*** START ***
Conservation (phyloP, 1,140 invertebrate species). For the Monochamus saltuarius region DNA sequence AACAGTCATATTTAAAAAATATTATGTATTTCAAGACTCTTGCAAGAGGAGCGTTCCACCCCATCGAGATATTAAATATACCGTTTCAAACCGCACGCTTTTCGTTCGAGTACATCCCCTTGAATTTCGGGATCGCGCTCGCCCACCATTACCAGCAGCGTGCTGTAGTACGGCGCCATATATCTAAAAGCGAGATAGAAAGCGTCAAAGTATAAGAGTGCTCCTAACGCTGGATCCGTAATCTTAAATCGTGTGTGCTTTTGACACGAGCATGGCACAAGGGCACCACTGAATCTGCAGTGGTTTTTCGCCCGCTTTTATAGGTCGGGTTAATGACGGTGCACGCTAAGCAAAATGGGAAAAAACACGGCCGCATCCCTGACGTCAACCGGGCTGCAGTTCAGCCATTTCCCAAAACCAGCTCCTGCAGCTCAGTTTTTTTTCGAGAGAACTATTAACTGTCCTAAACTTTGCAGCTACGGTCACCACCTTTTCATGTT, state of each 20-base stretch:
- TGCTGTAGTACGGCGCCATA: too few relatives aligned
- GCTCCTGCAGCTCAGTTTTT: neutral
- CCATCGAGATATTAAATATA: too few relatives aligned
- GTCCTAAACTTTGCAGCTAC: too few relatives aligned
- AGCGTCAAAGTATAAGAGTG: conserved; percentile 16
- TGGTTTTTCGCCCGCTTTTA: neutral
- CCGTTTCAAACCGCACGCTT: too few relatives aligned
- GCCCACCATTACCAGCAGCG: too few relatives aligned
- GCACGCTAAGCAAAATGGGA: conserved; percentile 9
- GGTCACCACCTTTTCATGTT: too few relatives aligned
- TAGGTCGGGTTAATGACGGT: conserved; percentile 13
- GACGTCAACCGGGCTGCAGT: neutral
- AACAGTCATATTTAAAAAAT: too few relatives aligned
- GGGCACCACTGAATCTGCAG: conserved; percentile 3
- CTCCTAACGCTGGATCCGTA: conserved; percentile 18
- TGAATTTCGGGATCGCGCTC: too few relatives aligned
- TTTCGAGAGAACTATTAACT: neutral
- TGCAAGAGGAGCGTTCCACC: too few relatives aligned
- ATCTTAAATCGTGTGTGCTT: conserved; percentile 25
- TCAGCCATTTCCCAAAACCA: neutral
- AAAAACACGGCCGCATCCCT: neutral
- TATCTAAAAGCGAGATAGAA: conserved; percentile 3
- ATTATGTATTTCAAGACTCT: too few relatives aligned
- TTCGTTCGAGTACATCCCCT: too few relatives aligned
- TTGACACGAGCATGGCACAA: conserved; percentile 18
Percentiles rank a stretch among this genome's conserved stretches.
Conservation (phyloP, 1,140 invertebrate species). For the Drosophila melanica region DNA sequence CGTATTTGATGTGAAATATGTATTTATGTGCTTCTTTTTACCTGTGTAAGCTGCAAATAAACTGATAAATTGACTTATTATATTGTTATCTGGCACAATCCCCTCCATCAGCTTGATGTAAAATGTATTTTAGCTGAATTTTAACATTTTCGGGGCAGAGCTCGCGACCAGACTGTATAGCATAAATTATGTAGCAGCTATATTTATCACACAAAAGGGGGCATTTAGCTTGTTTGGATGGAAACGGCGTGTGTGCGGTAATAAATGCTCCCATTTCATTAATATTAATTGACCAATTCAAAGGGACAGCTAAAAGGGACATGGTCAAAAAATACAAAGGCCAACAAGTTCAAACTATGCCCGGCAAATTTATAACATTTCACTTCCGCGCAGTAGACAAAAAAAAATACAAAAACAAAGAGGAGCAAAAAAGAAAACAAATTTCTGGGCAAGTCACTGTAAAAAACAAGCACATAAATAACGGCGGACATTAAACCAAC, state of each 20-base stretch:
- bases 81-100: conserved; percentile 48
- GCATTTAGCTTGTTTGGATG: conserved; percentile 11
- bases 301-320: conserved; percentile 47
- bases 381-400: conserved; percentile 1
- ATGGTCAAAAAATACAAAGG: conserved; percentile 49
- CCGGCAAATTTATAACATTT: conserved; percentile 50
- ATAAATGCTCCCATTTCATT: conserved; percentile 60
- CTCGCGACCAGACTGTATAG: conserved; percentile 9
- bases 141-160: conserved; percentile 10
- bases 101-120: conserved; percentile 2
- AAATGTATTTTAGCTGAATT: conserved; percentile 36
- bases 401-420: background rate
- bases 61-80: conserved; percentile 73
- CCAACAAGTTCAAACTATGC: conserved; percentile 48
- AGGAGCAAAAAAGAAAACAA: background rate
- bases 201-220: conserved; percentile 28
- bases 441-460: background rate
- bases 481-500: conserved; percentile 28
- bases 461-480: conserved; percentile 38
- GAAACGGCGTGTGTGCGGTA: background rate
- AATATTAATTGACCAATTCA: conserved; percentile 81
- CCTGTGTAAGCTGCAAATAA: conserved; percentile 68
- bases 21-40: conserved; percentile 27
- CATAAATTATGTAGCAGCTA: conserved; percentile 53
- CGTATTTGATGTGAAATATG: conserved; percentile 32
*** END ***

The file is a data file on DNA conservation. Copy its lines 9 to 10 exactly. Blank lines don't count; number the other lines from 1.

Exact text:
- GCCCACCATTACCAGCAGCG: too few relatives aligned
- GCACGCTAAGCAAAATGGGA: conserved; percentile 9